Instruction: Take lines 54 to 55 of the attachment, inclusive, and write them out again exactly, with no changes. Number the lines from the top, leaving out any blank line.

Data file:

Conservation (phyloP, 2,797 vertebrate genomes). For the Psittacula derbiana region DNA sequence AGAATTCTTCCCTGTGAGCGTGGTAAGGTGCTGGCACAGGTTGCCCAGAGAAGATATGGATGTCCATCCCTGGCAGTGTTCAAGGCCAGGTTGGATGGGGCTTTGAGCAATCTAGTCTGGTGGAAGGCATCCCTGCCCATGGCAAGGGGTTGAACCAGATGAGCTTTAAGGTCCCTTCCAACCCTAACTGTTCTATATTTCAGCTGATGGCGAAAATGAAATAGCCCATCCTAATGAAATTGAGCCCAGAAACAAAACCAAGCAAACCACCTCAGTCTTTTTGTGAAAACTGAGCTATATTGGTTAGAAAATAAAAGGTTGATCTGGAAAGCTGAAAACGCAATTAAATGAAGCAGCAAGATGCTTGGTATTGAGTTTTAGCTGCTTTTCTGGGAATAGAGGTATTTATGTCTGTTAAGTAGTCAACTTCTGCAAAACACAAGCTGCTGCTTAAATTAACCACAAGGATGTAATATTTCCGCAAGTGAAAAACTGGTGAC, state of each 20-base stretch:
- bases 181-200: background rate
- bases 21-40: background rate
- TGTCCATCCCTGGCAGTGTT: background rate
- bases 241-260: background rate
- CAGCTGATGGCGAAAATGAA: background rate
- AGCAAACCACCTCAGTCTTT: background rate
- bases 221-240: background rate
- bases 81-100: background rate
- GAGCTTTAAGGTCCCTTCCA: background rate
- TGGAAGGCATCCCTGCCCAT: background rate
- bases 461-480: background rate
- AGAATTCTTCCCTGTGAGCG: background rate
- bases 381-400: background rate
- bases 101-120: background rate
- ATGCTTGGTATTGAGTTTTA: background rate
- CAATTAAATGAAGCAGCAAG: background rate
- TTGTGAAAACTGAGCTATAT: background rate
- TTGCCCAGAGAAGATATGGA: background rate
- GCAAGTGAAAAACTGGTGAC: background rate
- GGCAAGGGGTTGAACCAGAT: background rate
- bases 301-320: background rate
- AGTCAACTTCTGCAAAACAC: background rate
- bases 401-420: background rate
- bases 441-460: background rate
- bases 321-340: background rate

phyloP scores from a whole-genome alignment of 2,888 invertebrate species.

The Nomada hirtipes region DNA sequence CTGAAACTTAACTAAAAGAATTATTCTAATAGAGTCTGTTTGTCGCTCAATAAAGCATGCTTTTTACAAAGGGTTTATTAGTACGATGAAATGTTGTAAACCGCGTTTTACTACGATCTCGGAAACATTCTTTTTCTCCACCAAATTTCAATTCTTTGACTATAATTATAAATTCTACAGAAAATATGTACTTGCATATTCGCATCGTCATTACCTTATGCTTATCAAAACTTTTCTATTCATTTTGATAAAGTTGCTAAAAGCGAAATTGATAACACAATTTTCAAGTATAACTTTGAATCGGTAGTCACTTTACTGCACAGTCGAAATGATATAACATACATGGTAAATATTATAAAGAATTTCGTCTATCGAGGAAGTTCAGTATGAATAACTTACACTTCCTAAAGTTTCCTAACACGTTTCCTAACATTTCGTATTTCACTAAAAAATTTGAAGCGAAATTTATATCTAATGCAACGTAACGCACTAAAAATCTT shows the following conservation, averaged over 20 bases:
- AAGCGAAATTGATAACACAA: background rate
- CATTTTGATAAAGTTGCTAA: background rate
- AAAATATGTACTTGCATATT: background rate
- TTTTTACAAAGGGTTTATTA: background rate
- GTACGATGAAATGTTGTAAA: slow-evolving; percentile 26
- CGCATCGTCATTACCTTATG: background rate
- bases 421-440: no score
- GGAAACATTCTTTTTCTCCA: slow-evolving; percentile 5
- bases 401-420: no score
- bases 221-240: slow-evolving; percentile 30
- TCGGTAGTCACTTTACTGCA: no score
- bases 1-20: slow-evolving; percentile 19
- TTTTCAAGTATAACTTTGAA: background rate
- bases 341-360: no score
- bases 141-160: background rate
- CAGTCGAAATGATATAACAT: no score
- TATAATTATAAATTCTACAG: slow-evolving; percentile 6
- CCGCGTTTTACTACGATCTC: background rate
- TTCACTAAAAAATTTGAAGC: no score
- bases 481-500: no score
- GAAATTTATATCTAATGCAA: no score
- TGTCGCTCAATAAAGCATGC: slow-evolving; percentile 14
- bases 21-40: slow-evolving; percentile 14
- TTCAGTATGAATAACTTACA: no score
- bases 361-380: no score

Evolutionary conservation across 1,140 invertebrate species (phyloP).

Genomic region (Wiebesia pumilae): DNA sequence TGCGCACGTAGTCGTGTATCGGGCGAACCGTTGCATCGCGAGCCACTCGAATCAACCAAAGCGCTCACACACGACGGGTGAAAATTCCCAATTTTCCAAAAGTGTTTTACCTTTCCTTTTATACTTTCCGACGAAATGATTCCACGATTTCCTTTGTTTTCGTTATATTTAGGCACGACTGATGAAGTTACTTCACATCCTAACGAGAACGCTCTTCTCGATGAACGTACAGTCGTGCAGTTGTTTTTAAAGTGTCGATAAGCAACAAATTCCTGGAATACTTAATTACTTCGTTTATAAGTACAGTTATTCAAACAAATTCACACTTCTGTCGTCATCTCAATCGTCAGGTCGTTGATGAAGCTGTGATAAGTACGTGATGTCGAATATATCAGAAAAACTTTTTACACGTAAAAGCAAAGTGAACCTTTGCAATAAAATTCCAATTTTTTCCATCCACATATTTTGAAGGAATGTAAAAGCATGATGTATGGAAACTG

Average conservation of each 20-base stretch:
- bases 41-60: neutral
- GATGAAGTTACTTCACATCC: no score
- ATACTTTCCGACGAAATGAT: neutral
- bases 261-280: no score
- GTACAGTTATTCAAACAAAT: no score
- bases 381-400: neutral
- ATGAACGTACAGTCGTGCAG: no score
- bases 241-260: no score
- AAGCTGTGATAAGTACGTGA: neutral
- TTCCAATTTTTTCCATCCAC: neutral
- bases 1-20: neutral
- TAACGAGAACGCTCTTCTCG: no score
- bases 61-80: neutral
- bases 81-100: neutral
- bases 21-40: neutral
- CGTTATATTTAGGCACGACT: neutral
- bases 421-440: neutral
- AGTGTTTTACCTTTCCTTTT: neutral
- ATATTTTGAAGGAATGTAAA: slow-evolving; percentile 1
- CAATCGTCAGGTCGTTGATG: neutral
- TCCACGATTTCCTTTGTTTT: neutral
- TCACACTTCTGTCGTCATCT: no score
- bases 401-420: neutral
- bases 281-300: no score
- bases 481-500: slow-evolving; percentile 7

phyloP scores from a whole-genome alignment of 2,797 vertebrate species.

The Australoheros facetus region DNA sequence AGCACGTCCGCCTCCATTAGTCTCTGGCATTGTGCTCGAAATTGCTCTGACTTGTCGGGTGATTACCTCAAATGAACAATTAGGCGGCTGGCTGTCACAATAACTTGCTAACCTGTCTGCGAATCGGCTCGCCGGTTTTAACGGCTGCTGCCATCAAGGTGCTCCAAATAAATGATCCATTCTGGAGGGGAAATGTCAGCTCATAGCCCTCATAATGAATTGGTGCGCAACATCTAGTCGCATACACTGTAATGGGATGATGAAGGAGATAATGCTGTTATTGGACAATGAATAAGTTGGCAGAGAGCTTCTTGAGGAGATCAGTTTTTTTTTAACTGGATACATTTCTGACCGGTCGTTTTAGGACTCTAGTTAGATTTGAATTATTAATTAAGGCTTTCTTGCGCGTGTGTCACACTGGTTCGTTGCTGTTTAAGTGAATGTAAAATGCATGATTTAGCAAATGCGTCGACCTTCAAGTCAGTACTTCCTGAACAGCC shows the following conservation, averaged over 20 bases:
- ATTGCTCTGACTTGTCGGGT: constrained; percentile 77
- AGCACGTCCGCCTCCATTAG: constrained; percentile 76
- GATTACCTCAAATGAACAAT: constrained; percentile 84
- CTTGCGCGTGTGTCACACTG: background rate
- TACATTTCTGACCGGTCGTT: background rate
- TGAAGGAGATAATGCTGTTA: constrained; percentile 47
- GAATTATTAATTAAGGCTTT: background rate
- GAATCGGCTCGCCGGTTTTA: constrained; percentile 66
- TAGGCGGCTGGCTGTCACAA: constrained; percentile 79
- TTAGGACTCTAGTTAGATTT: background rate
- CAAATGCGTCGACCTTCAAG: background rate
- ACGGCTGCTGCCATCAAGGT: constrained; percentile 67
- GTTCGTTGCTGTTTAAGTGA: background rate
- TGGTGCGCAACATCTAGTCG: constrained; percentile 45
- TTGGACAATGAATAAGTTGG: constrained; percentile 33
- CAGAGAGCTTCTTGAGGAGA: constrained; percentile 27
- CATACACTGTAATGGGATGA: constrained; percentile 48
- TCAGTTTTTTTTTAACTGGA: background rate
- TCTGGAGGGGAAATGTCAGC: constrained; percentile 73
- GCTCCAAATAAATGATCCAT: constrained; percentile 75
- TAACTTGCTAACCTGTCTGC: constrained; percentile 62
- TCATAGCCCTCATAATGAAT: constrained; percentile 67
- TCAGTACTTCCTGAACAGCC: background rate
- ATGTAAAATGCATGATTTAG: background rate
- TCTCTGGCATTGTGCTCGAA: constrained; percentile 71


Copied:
Evolutionary conservation across 1,140 invertebrate species (phyloP).

Genomic region (Wiebesia pumilae): DNA sequence TGCGCACGTAGTCGTGTATCGGGCGAACCGTTGCATCGCGAGCCACTCGAATCAACCAAAGCGCTCACACACGACGGGTGAAAATTCCCAATTTTCCAAAAGTGTTTTACCTTTCCTTTTATACTTTCCGACGAAATGATTCCACGATTTCCTTTGTTTTCGTTATATTTAGGCACGACTGATGAAGTTACTTCACATCCTAACGAGAACGCTCTTCTCGATGAACGTACAGTCGTGCAGTTGTTTTTAAAGTGTCGATAAGCAACAAATTCCTGGAATACTTAATTACTTCGTTTATAAGTACAGTTATTCAAACAAATTCACACTTCTGTCGTCATCTCAATCGTCAGGTCGTTGATGAAGCTGTGATAAGTACGTGATGTCGAATATATCAGAAAAACTTTTTACACGTAAAAGCAAAGTGAACCTTTGCAATAAAATTCCAATTTTTTCCATCCACATATTTTGAAGGAATGTAAAAGCATGATGTATGGAAACTG